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On the interpretation of the soft X-ray background. II - What do the beryllium band data really tell us?
Kahn, Steven M.; Jakobsen, Peter
AA(California, University, Berkeley), AB(ESA, Astrophysics Div., Noordwijk, Netherlands)
Astrophysical Journal, Part 1 (ISSN 0004-637X), vol. 329, June 1, 1988, p. 406-409. (ApJ Homepage)
Publication Date:
Space Radiation
NASA/STI Keywords:
Astronomical Spectroscopy, Background Radiation, Interstellar Matter, Metallicity, X Ray Astronomy, Absorbers (Materials), Beryllium, Boron, Spectral Bands
Bibliographic Code:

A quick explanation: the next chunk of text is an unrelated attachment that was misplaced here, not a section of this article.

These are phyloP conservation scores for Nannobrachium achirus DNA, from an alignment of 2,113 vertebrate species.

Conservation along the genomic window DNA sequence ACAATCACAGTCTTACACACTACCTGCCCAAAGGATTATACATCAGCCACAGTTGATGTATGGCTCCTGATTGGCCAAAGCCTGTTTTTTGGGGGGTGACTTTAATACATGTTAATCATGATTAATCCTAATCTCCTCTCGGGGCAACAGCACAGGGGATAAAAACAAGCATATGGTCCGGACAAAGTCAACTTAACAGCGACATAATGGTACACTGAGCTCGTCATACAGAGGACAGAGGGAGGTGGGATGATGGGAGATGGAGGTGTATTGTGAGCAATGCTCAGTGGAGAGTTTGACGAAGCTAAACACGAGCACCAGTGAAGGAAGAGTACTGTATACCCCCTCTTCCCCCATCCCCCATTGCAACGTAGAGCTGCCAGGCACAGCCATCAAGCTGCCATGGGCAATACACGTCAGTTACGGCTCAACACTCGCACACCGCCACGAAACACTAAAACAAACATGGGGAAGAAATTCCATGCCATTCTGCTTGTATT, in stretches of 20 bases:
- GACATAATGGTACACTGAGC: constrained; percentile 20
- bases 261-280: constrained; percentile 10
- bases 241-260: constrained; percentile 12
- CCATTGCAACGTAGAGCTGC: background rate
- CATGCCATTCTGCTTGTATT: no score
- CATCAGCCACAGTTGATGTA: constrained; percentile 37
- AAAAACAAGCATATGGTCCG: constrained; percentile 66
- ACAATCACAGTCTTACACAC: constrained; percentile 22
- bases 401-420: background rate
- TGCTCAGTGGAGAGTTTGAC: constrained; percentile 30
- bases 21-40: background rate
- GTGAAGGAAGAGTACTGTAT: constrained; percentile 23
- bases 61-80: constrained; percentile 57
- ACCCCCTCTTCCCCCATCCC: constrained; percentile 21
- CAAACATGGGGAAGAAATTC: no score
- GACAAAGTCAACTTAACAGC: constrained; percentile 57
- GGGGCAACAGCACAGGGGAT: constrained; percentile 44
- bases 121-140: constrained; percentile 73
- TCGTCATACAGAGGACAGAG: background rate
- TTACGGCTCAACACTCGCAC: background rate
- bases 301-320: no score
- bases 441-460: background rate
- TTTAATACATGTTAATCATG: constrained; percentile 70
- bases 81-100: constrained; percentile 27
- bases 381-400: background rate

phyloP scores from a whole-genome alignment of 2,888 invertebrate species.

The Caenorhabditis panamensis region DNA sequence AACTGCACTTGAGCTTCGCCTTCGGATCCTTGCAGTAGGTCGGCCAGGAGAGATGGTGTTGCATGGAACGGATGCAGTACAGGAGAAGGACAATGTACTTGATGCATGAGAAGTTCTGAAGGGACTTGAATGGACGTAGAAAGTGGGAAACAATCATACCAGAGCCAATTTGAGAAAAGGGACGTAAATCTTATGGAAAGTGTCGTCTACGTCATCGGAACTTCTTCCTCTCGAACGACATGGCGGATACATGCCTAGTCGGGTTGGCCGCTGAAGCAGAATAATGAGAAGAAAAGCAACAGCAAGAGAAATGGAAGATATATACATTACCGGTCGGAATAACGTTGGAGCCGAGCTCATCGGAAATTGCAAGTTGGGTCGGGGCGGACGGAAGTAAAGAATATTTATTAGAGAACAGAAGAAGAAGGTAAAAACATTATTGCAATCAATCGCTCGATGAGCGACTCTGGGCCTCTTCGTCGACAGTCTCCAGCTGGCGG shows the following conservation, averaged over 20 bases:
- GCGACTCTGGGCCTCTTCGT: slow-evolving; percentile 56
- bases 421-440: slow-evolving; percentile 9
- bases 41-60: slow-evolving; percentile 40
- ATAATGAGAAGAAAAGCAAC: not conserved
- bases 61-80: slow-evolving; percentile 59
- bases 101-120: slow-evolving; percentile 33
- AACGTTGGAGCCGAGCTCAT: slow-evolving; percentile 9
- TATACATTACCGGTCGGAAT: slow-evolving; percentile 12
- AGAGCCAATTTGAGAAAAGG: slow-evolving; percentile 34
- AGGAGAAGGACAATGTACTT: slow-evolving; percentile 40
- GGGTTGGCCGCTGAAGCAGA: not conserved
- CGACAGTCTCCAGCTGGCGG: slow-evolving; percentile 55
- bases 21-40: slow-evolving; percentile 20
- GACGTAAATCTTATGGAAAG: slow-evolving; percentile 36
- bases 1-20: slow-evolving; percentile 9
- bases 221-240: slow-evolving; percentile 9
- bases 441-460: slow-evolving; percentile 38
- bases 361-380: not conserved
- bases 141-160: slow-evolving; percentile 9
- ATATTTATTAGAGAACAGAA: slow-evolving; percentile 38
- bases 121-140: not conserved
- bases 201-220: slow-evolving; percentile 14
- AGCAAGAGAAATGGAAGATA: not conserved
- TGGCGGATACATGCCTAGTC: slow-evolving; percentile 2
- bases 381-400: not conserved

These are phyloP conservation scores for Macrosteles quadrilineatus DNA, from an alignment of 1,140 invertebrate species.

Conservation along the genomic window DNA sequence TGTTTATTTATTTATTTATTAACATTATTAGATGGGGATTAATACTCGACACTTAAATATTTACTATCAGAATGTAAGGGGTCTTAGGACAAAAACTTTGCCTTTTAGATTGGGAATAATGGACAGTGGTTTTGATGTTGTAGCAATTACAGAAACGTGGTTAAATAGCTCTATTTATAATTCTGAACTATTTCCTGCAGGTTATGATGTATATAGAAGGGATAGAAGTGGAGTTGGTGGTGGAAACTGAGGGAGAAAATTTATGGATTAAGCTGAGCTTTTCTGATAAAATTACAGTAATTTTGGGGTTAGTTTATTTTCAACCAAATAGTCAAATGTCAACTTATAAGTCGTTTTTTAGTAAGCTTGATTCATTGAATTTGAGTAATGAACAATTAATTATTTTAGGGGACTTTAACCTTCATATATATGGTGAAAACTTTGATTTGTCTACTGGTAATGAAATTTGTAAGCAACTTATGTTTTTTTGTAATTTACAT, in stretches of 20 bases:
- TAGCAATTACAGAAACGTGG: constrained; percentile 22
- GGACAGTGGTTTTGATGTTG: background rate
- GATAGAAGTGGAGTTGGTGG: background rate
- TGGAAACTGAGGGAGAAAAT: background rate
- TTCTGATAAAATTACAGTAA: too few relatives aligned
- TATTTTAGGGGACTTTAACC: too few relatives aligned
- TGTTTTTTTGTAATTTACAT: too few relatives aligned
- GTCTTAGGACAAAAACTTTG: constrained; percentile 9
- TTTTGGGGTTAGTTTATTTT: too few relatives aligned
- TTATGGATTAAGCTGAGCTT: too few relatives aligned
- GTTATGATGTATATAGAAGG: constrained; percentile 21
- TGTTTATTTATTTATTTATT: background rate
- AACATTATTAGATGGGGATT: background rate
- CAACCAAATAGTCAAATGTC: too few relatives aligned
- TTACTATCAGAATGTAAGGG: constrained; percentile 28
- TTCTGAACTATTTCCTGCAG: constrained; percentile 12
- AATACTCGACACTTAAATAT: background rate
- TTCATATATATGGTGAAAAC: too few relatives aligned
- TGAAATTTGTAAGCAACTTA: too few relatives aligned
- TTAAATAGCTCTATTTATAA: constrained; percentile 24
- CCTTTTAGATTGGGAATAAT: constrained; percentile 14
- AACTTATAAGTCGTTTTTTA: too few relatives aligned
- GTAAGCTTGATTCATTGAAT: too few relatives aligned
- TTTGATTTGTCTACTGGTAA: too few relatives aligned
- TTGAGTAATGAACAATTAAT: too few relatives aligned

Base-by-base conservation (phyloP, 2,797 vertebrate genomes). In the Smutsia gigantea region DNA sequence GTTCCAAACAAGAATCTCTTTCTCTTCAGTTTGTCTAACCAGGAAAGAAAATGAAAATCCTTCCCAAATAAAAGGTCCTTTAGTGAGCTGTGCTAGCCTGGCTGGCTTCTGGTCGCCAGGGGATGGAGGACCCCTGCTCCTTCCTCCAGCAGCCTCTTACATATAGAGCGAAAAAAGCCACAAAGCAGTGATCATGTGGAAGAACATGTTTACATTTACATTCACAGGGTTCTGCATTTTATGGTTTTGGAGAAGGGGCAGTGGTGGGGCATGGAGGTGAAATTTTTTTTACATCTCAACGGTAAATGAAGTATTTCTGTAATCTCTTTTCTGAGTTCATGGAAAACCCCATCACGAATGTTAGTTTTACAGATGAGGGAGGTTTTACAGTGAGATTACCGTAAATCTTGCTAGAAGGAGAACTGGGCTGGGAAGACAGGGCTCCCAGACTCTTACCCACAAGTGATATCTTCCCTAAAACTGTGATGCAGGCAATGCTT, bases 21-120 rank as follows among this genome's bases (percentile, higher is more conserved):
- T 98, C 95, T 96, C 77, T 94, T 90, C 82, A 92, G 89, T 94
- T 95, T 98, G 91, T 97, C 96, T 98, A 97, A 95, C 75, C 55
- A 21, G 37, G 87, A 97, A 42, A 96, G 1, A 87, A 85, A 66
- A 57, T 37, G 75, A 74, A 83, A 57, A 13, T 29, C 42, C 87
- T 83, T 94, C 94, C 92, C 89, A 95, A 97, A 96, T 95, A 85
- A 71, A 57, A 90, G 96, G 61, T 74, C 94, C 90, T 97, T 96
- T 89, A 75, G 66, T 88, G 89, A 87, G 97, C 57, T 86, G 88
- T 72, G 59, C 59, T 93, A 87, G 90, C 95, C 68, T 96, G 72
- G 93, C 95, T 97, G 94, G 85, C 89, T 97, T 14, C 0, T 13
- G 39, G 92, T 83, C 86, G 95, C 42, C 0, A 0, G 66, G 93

Bloch et al. (1986) have recently presented observations of the soft X-ray background in the low-energy beryllium band (0.078-0.11 keV). They argue that the lack of apparent variation in the ratio of beryllium band intensity to higher energy boron band intensity indicates an absence of intervening absorbing material in the local interstellar medium with upper limits to N(H) of order several times 10 to the 18th/sq cm. If this result is correct, then the X-ray-emitting gas must be located very close to the sun, which would require that it be significantly over-pressured with respect to the rest of the interstellar medium. It is shown that this extreme constraint can be avoided if one allows for the likely possibility that the absorbing component is comprised of clouds embedded within the hot emitting gas. The observations may well be entirely consistent with photoelectric absorption of the beryllium band emission for a range of embedded models having widely different geometries.

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